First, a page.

Political scientist Hannah Arendt was right about the banality of evil. Certainly, if ever an educational evil was perpetuated on children, the current standardized testing system is one of them, and yet here in Illinois we are strangely silent. Just like the famous studies that show how quickly people fall into complicit behavior patterns characterized by concern with details, bureaucracy, and following orders, Illinoisans mutter under breath about all the ill-effects of testing, but don’t do anything about it. In this way, the status quo is ensured, the big picture is obscured, and people don’t really have to face up to the existence, or their contributions to, this evil.
So we go along with the daily grind and begrudgingly accept the fact that Champaign-Urbana public school students will be taking the ISAT tests next week. This week, there are ISAT pep-rallies, test-prep cram sessions, and notes and calls to parents to emphasize adequate sleep and positive attitudes. However, for any citizen who has thought beyond the most superficial aspects of testing, it is truly difficult to maintain any semblance of a positive attitude.
Why? The emphasis on testing, especially in the poorer public schools, has virtually eliminated student-centered and active learning, and drastically reduced the amount of time teachers can teach history, science, geography, art, music, and physical education (including recess), among other ills. Just the fact that my fifth-grade son has spent two hours a week since the beginning of the school year on explicit test-prep activities, not counting the test-prep aligned curriculum and homework, should make parents ill at ease. Think of what they could be doing with that time! This isn’t to say that learning to take a test is a bad thing: it isn’t. What is bad is the inordinate amount of time and emphasis on these skill over other skills, such as finding the country of Iraq on a map of the world.
Moreover, the emphasis on testing hasn’t produced the results that No Child Left Behind (NCLB) proponents hoped for. Alternative tests have showed little or no progress under NCLB mandates:
Yes, there are some small gains, but again and again over past years the numbers come up short, because, as NCLB critics have said all along, test scores correspond to socio-economic status, not the effectiveness of a particular school: poorer kids score lower, no matter the quality of teaching. Even when a district proclaims success, it can sometimes come at the expense of the standards themselves, which vary from state to state and are constantly being lowered in states that aren’t making the grade.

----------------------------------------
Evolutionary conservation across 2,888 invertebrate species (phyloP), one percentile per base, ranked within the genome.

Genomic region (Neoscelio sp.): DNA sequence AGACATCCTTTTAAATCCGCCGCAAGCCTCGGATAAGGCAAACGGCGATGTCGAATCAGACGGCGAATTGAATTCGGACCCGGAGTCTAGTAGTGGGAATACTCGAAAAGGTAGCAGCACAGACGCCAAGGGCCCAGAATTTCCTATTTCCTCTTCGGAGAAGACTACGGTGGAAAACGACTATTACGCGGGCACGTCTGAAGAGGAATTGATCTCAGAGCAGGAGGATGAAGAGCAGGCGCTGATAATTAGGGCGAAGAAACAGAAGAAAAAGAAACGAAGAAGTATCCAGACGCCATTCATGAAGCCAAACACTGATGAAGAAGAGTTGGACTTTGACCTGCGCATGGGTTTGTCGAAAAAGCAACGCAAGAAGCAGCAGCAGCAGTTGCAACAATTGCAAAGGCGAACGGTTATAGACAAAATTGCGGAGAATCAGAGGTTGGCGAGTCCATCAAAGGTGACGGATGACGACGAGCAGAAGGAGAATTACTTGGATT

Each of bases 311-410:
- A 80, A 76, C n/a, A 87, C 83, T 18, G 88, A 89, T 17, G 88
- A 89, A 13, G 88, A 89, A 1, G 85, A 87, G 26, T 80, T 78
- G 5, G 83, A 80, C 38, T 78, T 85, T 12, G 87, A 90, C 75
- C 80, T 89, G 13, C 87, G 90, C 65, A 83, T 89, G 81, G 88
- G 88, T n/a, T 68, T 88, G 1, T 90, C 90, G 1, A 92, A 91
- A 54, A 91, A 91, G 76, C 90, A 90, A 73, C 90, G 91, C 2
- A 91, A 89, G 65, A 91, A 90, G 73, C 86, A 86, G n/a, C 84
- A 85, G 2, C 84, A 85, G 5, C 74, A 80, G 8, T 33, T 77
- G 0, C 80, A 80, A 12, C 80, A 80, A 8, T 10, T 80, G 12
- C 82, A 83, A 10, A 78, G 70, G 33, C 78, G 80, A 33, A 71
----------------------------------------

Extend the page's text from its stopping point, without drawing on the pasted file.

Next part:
What are the results of this madness? Well, for starters, kids (especially African-American kids), are dropping out of school at a more frequent rate than in the past. Just ask Unit 4, here in Champaign, about Central High School’s dropout rate (although you might not get a straight answer). In states like Texas, for example, some districts actually encourage low test-scorers to leave the system.
The emphasis on testing also results in the loss of great teachers, who flee a system that rewards conformity and teaching to the test and punishes those who champion active, hands-on learning strategies and critical thinking skills. Many times, those creative teachers end up at the kind of private schools President Obama’s daughters attend, leaving the rest of us in “fill-in-the-bubble” hell.
So why are we so silent here in Illinois? Why haven’t we challenged this state of affairs like other states have? Who really benefits from this standardized testing arrangement? Why won’t we stop focusing on the more minor details of this mandate and see the bigger picture?
Ever since my children entered public schools, I have asked myself these questions. I have contacted politicians, board members, administrators, and teachers. I have organized forums and parent groups, attended meetings with officials, written columns, broadcast my opinions on the radio, and participated in strategic planning sessions for Unit 4.
I’m getting tired of it all, actually. The banality of evil is relentless and powerful. There are other issues that concern me, other successes to celebrate. It is so easy to just let it alone, to put the kids on the bus in the morning and wave good-bye. Perhaps if I just close my eyes, it will all go away. Yes, perhaps if we all close our eyes, No Child Left Behind and the battery of state tests that fuel its destructive engines will dissipate into thin air, like a bad dream.